I got into the cab of the truck and shut off the engine. The gas tank was in “E” and I figured it had been running for quite a long while.
The road sign told me Searcy was a mile away, I decided to head a different direction. A skull-splitting headache and a red hair wig sort of told me it would be the best idea I’d had in at least 40 hours.
Luckily, in the back of the truck were still a gaggle of Lone Star. I grabbed one and made a necklace around my neck out of the plastic from the six-pack. My roommate from the University of Virginia used to make them all the time. Thought it was the most ingenious thing ever thought of. Of course, he’s a lawyer now. Me? I’m a homeless, unemployed writer. Well, mostly unemployed. You’re only unemployed totally if you’ve stopped. I haven’t stopped. At least not yet.
After walking for two beers worth of steps, I saw a sign for the Little Red River.
“Sounds like a plan,” I thought, popping the top of beer No. 3. My headache now dulled just a little from the beer.
The crunch, crunch, crunch of the rocks under my feet made for a soothing bit of numbness. I always found comfort in such things. The popping of popcorn at a baseball stadium. The flushing of a toilet in a crowded airplane. The squeaking of springs in an old school bus.
I saw a shaded spot near what I guessed was the river a few blocks ahead. Country blocks, not city blocks.
Once I got there, I saw left-overs from fishing excursions gone by. Old lures with bent hooks, rusting away in the muck. A couple of Busch Light cans. A Gatorade bottle, still containing some electrolyte sugar water. Some ants were devouring a piece of a cheeseburger from Burger King. A crow cawed in the distance.
I took my shoes off and noticed my socks were bloody.
I hadn’t looked at myself when I was back at the car, so this bit of CSI’ing had slipped. I saw a recreation area some ways away where I could go assess myself and any damage. I walked over, and just as I got to the little wooden wash house and bathroom, a teenager appeared out of nowhere.
He was wearing a shirt from the last presidential election. “Make America Great Again.”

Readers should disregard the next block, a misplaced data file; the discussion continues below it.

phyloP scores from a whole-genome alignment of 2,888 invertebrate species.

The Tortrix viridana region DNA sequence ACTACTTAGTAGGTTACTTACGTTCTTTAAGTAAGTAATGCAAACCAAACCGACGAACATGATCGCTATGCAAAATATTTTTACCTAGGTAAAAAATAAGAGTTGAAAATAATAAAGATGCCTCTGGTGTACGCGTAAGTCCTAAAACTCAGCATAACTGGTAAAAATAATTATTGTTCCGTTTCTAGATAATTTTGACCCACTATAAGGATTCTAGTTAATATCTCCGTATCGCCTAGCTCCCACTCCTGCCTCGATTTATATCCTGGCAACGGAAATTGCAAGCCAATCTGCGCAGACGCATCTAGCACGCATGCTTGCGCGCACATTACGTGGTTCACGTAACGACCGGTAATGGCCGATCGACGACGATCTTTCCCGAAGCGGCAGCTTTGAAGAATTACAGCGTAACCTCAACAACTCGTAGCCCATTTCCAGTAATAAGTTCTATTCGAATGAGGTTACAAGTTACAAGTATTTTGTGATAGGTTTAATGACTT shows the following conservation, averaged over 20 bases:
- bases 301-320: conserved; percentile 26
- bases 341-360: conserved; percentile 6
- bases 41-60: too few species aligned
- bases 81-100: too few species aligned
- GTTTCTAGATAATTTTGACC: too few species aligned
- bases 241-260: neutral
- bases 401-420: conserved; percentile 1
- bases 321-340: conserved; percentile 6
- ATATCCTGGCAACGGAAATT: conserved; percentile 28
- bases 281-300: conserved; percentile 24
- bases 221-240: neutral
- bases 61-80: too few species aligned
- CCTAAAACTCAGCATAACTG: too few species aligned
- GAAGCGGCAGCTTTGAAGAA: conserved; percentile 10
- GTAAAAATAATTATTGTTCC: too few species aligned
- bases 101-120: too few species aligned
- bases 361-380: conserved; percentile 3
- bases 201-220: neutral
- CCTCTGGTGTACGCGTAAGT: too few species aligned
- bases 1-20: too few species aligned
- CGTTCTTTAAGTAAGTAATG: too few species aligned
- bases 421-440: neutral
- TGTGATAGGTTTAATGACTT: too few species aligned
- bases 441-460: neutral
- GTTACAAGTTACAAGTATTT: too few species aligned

I wondered what this kid, no older than 15 thought of when he thought of the Great America. I decided not to ask when he took a Mountain Dew bottle and spit a bit wad of tobacco into it.
“Hi,” I said instead.
“Mister, what happened to ya?” he asked, rather innocently I later would remember it.
“Just had an accident,” I replied.
“Looks like more than a accident,” he said, looking me over.
“In life, there aren’t many real accidents,” I said. “Just decisions that lead to outcomes.”
“I hear ya,” the kid said with a smile.
“That bathroom really stinks,” he said, pointing at the men’s room. “I’d go in to the girls.”
“Much obliged,” I said.
“De nada,” the kid said with a wry grin. He walked to the back of the little hut and I never saw him again.
In the girls’ bathroom, there was a rather pleasant scent. Not what I was expecting at all. I ambled over to the mirror and saw the carnage. I had caked mud and blood everywhere. On the left side of my face, a gash about three inches long was most likely the source of the red part. The skin sort of flapped over, but it had hardened, so it didn’t really flap anymore. It just sat.
I took a swig of Lone Star. This was going to hurt.
After turning the water on and letting the sink fill, I dunked my head under. It stung, but it felt oddly refreshing. Almost enough to keep it from hurting. But not 100 percent.
I repeated this process about a dozen times until most of the mud and blood was in the sink instead of on my face. I went over to the towel dispenser. Empty.
I looked at the hand dryer.
I pushed the button.
I stuck my head underneath, holding on to the flap of skin that was not flapping instead of sitting.
Then the door opened.
A sheriff’s deputy walked in.
She had red hair.
“Figures,” I said.
“Sir, I’ll need you to step outside,” she said.
“Ok,” I replied as the dryer stopped. “Just cleaning up.”
“Why are you in the ladies’ room? May I ask?” she said.
“Well, some kid told me that men’s room stinks real bad,” I said.
“Really?” she replied. “Because it sure does. From the dead guy inside probably.”
She now had her gun pointed at me. I knew the drill. I laid down on the ground and put my hands behind my back.
“Thank you,” she said.
“No worries,” I replied.
Soon, I was in the back seat of a police cruiser. The scanner was on. So I heard about the ambulance coming to pick up the dead person in the men’s room.
Next came the media.
I was kind of surprised when a beat up old television truck showed up. I saw an ABC logo and the number 7.
I remembered a guy I used to know in North Carolina had moved to Arkansas to work for an ABC affiliate. He was a cameraman.
“Randy?” a muffled voice came from the right window.
And there he was, Jarratt. Boyish good looks still intact.
I waved with my handcuffed behind my back hands and gave a sly grin.
Jarratt went over to his reporter, chatted a moment, then came back.
“We’re not going to film ya,” his muffled voice said through the glass. “But if you’re still in jail tomorrow, we’ll have to use your name.”
I nodded. Jarratt went away. Figured I’d never see that guy again when he left eastern North Carolina five years ago. Now, I’m glad he did.
The red-haired police officer opened up her door and got inside.
“Alright, we’re going to go to the station,” she said. “Get a statement from you.”
“Before or after Miranda?” I asked.
She gave me an evil look in the rear-view mirror.
She then read me Miranda and we drove into town.
“Welcome to Searcy” the sign said.
“Finally made it,” I sighed.